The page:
CTC slams Transport Research Laboratory cycle helmet report

Researchers say helmets save lives, but CTC claims they ignore health impact on those deterred from cycling if helmet use made compulsory

by Simon_MacMichael   December 16, 2009  

White cycle helmet

A report by the Transport Research Laboratory that concludes that between 10% and 16% of the cyclists killed on Britain’s roads in 2008 could have been avoided had the victims been wearing a helmet has been slammed by cyclists’ organisation CTC, which has accused the report’s authors of “double standards.”

CTC claims that the authors of the report, commissioned by the Department for Transport, “have correctly identified the shortcomings in previous research into the effectiveness of cycle helmets, but have then overlooked equally serious failings in their own work.”

According to CTC, those failings include ignoring arguments against telling people to wear helmets, such as putting them off cycling in the first place, plus the fact that wearing helmets can sometimes increase the chance of a cyclist being involved in an accident.

On that latter point, however, the report’s authors do make clear that their work “focuses on understanding whether cycle helmets reduce the frequency and severity of injury in the event of a collision. It does not include detailed consideration of whether wearing (or not wearing) a helmet influences the likelihood of being involved in an accident, either through behaviour in the rider or in other road users.”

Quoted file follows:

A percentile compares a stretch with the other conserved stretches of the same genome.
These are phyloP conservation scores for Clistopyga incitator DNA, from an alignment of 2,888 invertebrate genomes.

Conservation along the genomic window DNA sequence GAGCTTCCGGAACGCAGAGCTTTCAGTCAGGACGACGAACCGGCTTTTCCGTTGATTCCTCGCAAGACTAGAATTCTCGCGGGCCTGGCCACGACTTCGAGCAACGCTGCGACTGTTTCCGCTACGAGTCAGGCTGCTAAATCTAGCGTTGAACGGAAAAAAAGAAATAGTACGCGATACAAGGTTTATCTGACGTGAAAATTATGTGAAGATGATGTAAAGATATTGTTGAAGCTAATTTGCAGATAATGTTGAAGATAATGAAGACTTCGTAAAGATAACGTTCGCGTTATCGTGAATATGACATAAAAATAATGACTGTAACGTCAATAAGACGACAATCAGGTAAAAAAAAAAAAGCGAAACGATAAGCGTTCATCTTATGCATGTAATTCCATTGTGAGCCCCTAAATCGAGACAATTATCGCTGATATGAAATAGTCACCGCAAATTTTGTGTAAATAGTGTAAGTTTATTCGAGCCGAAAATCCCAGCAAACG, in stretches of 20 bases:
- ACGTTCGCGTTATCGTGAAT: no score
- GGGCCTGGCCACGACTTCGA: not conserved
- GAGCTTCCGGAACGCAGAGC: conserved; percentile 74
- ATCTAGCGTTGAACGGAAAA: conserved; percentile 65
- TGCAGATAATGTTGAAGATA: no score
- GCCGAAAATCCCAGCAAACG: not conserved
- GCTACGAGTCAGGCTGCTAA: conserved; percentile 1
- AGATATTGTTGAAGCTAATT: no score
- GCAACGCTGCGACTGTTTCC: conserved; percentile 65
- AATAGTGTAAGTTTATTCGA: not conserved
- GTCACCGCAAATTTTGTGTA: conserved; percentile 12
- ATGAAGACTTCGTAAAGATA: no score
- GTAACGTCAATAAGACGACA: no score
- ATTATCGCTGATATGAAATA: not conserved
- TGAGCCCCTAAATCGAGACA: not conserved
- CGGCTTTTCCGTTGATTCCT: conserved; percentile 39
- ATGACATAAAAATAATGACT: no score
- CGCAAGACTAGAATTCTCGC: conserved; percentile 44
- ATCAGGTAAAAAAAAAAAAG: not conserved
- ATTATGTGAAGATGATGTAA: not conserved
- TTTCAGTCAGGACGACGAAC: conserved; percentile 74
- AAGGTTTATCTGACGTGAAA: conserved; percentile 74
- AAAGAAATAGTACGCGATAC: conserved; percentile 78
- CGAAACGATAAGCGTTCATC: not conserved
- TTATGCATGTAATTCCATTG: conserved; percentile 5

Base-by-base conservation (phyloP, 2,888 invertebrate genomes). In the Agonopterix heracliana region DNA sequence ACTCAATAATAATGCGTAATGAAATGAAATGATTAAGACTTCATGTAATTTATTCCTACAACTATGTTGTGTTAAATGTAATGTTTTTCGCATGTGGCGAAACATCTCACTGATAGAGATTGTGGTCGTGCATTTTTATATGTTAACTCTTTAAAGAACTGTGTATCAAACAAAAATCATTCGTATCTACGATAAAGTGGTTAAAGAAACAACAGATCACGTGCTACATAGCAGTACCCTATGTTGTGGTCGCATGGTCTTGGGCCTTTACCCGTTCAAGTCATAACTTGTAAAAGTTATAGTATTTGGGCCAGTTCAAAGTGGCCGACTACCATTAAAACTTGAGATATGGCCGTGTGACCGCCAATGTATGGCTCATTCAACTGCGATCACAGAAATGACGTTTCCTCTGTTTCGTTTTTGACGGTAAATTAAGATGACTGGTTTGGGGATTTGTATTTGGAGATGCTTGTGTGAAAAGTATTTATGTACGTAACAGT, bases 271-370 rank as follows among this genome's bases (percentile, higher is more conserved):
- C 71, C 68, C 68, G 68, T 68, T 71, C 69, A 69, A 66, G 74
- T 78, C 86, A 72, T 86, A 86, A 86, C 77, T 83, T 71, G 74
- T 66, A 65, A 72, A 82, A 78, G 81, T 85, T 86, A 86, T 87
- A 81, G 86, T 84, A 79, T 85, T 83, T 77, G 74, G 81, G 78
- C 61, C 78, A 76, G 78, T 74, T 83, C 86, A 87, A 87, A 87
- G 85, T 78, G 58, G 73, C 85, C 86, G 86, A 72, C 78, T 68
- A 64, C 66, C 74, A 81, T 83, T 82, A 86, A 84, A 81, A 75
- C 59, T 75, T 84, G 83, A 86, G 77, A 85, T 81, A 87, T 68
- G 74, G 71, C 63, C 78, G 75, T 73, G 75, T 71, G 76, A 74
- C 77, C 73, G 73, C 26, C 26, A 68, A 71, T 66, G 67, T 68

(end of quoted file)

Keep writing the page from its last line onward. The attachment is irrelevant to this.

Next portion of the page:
The TRL research was based on analysis of 2008 data from the DfT which showed that 115 cyclists were killed and 2,450 seriously injured on Britain’s roads in that year, and that 40% of cyclists admitted to hospital had suffered head injuries. The study also found that levels of helmet-wearing had increased since 1994 “for most cyclist groups” and in 2008 stood at 34% on major roads and 17% on minor roads.

The researchers said in the report that it is “impossible to definitively quantify the effectiveness or otherwise of cycle helmets based on the literature reviewed,” but conclude that bike helmets “should be effective at reducing the risk of head injury,” estimating between 10-16% of the 113 fatalities studied in depth using resources such as police accident reports could have been prevented had the victim been wearing a helmet.

Their conclusions stopped short of recommending that helmet-wearing be made compulsory for cyclists, although that is of course something that the DfT might consider in light of the report’s findings.

However, the report did say that helmets would be effective in reducing the risk of head injury, especially in accidents not involving another vehicle, such as falls or going over the handlebars, and where cyclists suffer a glancing blow from a vehicle or are tipped over, leading to their head striking the ground. It added that helmet-wearing would be particularly effective in reducing the risk of death or serious injury to children.